Approximately 10.000 people gathered in Keizersgracht Street on the 6th of August for a march to Parliament. This was done to protest against the rising electricity, fuel and food prices. The protesters expressed their lack of faith in the government’s ability to fix the country’s economic problems. Having failed to meet the peoples needs for so long, the politicians are
It is 17:35 and one of the trains to Khayelitsha departs from Cape Town’s train station. The masses of people travelling on this line are packed into the train coaches. The carriages get so full that people hang out of the windows and doors or stand in between the coaches. This of course is a dangerous activity but cannot be
Mr. Badsha received a Ministerial Commendation from Minister Marais at the 2017/18 Cultural Affairs Awards, hosted by the Department of Cultural Affairs and Sport. Besides his work as a photographer and artist, Mr. Badsha founded the South African History Online (SAHO) website in 1999, which has become one of Africa’s largest history websites. The website is a non-partisan people’s history project and
Mads Nørgaard is a talented Danish photographer who has made Cape Town his home for the last five years. His focus on liminal spaces piqued VISI’s interest, especially as the imminent World Design Capital 2014 brings urban planning and design into the spotlight. Dylan Culhane speaks to him about his work. VISI: How did your journey with photography begin? Mads Nørgaard: My first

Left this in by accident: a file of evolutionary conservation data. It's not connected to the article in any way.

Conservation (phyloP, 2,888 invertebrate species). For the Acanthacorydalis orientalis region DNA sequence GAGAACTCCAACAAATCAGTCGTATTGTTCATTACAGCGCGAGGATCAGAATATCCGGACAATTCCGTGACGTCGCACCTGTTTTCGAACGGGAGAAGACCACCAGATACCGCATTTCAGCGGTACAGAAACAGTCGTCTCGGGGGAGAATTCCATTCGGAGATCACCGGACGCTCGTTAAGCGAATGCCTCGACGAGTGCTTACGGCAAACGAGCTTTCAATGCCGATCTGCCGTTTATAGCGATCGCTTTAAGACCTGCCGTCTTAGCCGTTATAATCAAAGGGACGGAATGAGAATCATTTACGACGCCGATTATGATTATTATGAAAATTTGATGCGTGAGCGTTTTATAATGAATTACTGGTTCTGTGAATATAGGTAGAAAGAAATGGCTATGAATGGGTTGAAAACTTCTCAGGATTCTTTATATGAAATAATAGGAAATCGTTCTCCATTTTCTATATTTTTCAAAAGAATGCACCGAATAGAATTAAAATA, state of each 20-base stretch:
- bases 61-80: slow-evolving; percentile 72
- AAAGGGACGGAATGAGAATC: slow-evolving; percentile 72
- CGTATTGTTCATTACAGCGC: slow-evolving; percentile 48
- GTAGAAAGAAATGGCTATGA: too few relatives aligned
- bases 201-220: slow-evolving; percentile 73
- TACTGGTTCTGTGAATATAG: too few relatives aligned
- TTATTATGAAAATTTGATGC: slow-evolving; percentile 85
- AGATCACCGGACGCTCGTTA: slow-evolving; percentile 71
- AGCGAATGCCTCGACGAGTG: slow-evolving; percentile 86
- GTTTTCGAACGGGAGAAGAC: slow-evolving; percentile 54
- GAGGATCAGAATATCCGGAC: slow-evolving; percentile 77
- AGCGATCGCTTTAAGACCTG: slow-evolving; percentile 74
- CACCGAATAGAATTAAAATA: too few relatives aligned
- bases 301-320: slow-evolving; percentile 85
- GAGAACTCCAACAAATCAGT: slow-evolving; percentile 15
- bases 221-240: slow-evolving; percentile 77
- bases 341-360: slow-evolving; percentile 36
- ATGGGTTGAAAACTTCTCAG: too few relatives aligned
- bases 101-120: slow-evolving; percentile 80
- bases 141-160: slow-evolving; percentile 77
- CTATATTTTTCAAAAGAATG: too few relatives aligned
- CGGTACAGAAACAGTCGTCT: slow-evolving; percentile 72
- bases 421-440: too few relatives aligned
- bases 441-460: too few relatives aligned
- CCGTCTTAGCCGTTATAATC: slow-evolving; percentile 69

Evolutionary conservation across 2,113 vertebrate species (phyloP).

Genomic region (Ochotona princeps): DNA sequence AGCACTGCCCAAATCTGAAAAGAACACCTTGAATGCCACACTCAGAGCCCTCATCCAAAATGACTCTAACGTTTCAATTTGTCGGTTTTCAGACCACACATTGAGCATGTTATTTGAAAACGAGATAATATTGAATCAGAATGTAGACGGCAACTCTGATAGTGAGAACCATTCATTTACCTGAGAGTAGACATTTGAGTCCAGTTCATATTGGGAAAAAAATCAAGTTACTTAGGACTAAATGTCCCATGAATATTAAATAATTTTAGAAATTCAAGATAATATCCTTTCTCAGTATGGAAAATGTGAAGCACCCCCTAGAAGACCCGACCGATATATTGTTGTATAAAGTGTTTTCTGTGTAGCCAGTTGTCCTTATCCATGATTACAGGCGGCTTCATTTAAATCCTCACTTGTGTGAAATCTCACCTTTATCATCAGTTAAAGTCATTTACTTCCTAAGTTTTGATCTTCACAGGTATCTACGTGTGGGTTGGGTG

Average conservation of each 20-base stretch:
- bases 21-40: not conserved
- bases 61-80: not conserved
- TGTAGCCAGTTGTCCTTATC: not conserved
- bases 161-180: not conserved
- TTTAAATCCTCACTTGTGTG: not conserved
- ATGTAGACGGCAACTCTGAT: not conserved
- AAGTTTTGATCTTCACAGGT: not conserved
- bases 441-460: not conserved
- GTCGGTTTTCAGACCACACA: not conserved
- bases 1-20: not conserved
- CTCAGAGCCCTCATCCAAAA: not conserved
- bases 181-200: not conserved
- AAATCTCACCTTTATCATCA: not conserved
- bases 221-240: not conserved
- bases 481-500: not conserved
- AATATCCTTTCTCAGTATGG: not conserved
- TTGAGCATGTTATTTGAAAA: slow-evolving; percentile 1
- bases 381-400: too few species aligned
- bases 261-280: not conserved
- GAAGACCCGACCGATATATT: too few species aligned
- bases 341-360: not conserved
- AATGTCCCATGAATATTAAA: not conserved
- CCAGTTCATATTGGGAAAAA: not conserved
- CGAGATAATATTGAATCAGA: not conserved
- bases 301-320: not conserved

Mads Nørgaard is a documentary and commercial photographer born in Denmark and educated here in South Africa where he is based. His ‘One Picture Stories’ series is a great example of his ability to grab a moment from his subjects’ everyday lives and make us think about who they are. His documentary work focuses on topics like transport and day to day
South of the Aarhus city, in the Thors woods which are part of the larger Marselisborg-Moesgaard forest, lies the Deer Park. The area houses a wonderful population of sika and fallow deer which you can get really close-up to. The wild boars live in their own enclosure.
Joline Young is a historian, author, copywriter, researcher, part-time lecturer and registered site guide. She is a fellow of the David and Elaine Potter Foundation and holds a Masters degree in Historical Studies with distinction from the University of Cape Town. Joline has a particular research interest in the history of Simon’s Town, but is also experienced in oral history